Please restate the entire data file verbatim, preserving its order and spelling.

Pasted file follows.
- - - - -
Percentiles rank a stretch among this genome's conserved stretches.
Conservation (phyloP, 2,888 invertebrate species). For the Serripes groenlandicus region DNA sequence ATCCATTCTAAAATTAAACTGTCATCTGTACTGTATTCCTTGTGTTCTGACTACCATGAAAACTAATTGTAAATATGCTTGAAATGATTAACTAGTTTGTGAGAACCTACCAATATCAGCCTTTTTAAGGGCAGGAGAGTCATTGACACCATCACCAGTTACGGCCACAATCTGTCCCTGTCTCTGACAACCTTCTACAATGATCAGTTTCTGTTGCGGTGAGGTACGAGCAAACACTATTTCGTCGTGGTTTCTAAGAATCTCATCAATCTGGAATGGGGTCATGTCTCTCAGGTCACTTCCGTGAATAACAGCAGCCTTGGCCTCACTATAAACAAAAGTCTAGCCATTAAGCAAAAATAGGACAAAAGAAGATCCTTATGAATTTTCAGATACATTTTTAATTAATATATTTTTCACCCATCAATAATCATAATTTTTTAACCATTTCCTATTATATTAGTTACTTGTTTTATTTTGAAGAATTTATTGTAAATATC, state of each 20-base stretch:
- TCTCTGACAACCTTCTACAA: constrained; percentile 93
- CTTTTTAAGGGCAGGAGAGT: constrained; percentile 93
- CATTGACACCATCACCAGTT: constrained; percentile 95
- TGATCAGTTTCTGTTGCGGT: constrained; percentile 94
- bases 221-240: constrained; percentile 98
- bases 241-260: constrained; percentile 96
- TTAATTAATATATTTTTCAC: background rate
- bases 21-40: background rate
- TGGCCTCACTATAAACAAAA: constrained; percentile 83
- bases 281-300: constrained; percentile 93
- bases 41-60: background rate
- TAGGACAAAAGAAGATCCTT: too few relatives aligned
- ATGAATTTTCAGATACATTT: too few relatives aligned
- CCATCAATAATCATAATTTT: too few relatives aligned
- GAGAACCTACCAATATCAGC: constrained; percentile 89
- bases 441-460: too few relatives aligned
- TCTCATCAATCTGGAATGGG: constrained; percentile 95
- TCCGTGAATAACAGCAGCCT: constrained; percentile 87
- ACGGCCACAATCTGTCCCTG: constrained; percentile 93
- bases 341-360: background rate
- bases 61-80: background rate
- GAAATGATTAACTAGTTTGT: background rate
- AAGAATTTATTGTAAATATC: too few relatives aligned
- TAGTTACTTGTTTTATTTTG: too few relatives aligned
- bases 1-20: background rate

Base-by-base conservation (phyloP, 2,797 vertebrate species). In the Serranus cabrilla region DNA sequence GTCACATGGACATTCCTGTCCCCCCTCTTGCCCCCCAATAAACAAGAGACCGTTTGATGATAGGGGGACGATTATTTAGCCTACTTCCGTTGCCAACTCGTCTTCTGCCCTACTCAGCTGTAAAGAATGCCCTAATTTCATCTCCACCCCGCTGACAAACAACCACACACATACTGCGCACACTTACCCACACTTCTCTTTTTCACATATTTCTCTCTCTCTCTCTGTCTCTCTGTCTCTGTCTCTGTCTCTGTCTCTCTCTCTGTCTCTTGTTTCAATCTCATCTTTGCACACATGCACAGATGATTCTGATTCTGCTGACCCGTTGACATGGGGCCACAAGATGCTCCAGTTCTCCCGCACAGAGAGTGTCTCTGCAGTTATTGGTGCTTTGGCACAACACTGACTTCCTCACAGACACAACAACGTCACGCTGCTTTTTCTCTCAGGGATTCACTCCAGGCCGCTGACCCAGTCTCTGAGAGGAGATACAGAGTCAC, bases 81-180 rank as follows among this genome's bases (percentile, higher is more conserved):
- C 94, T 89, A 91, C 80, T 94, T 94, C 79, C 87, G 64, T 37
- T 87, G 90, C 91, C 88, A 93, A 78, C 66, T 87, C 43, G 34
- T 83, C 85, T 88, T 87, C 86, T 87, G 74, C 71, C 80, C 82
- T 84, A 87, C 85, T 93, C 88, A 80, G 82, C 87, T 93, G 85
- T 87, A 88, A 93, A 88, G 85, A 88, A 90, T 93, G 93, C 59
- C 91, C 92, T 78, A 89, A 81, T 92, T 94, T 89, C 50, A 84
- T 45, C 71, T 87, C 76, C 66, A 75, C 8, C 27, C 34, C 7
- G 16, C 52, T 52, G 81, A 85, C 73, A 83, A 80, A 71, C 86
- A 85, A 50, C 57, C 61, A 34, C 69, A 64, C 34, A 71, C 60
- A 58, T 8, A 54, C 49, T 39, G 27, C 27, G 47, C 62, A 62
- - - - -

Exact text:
Percentiles rank a stretch among this genome's conserved stretches.
Conservation (phyloP, 2,888 invertebrate species). For the Serripes groenlandicus region DNA sequence ATCCATTCTAAAATTAAACTGTCATCTGTACTGTATTCCTTGTGTTCTGACTACCATGAAAACTAATTGTAAATATGCTTGAAATGATTAACTAGTTTGTGAGAACCTACCAATATCAGCCTTTTTAAGGGCAGGAGAGTCATTGACACCATCACCAGTTACGGCCACAATCTGTCCCTGTCTCTGACAACCTTCTACAATGATCAGTTTCTGTTGCGGTGAGGTACGAGCAAACACTATTTCGTCGTGGTTTCTAAGAATCTCATCAATCTGGAATGGGGTCATGTCTCTCAGGTCACTTCCGTGAATAACAGCAGCCTTGGCCTCACTATAAACAAAAGTCTAGCCATTAAGCAAAAATAGGACAAAAGAAGATCCTTATGAATTTTCAGATACATTTTTAATTAATATATTTTTCACCCATCAATAATCATAATTTTTTAACCATTTCCTATTATATTAGTTACTTGTTTTATTTTGAAGAATTTATTGTAAATATC, state of each 20-base stretch:
- TCTCTGACAACCTTCTACAA: constrained; percentile 93
- CTTTTTAAGGGCAGGAGAGT: constrained; percentile 93
- CATTGACACCATCACCAGTT: constrained; percentile 95
- TGATCAGTTTCTGTTGCGGT: constrained; percentile 94
- bases 221-240: constrained; percentile 98
- bases 241-260: constrained; percentile 96
- TTAATTAATATATTTTTCAC: background rate
- bases 21-40: background rate
- TGGCCTCACTATAAACAAAA: constrained; percentile 83
- bases 281-300: constrained; percentile 93
- bases 41-60: background rate
- TAGGACAAAAGAAGATCCTT: too few relatives aligned
- ATGAATTTTCAGATACATTT: too few relatives aligned
- CCATCAATAATCATAATTTT: too few relatives aligned
- GAGAACCTACCAATATCAGC: constrained; percentile 89
- bases 441-460: too few relatives aligned
- TCTCATCAATCTGGAATGGG: constrained; percentile 95
- TCCGTGAATAACAGCAGCCT: constrained; percentile 87
- ACGGCCACAATCTGTCCCTG: constrained; percentile 93
- bases 341-360: background rate
- bases 61-80: background rate
- GAAATGATTAACTAGTTTGT: background rate
- AAGAATTTATTGTAAATATC: too few relatives aligned
- TAGTTACTTGTTTTATTTTG: too few relatives aligned
- bases 1-20: background rate

Base-by-base conservation (phyloP, 2,797 vertebrate species). In the Serranus cabrilla region DNA sequence GTCACATGGACATTCCTGTCCCCCCTCTTGCCCCCCAATAAACAAGAGACCGTTTGATGATAGGGGGACGATTATTTAGCCTACTTCCGTTGCCAACTCGTCTTCTGCCCTACTCAGCTGTAAAGAATGCCCTAATTTCATCTCCACCCCGCTGACAAACAACCACACACATACTGCGCACACTTACCCACACTTCTCTTTTTCACATATTTCTCTCTCTCTCTCTGTCTCTCTGTCTCTGTCTCTGTCTCTGTCTCTCTCTCTGTCTCTTGTTTCAATCTCATCTTTGCACACATGCACAGATGATTCTGATTCTGCTGACCCGTTGACATGGGGCCACAAGATGCTCCAGTTCTCCCGCACAGAGAGTGTCTCTGCAGTTATTGGTGCTTTGGCACAACACTGACTTCCTCACAGACACAACAACGTCACGCTGCTTTTTCTCTCAGGGATTCACTCCAGGCCGCTGACCCAGTCTCTGAGAGGAGATACAGAGTCAC, bases 81-180 rank as follows among this genome's bases (percentile, higher is more conserved):
- C 94, T 89, A 91, C 80, T 94, T 94, C 79, C 87, G 64, T 37
- T 87, G 90, C 91, C 88, A 93, A 78, C 66, T 87, C 43, G 34
- T 83, C 85, T 88, T 87, C 86, T 87, G 74, C 71, C 80, C 82
- T 84, A 87, C 85, T 93, C 88, A 80, G 82, C 87, T 93, G 85
- T 87, A 88, A 93, A 88, G 85, A 88, A 90, T 93, G 93, C 59
- C 91, C 92, T 78, A 89, A 81, T 92, T 94, T 89, C 50, A 84
- T 45, C 71, T 87, C 76, C 66, A 75, C 8, C 27, C 34, C 7
- G 16, C 52, T 52, G 81, A 85, C 73, A 83, A 80, A 71, C 86
- A 85, A 50, C 57, C 61, A 34, C 69, A 64, C 34, A 71, C 60
- A 58, T 8, A 54, C 49, T 39, G 27, C 27, G 47, C 62, A 62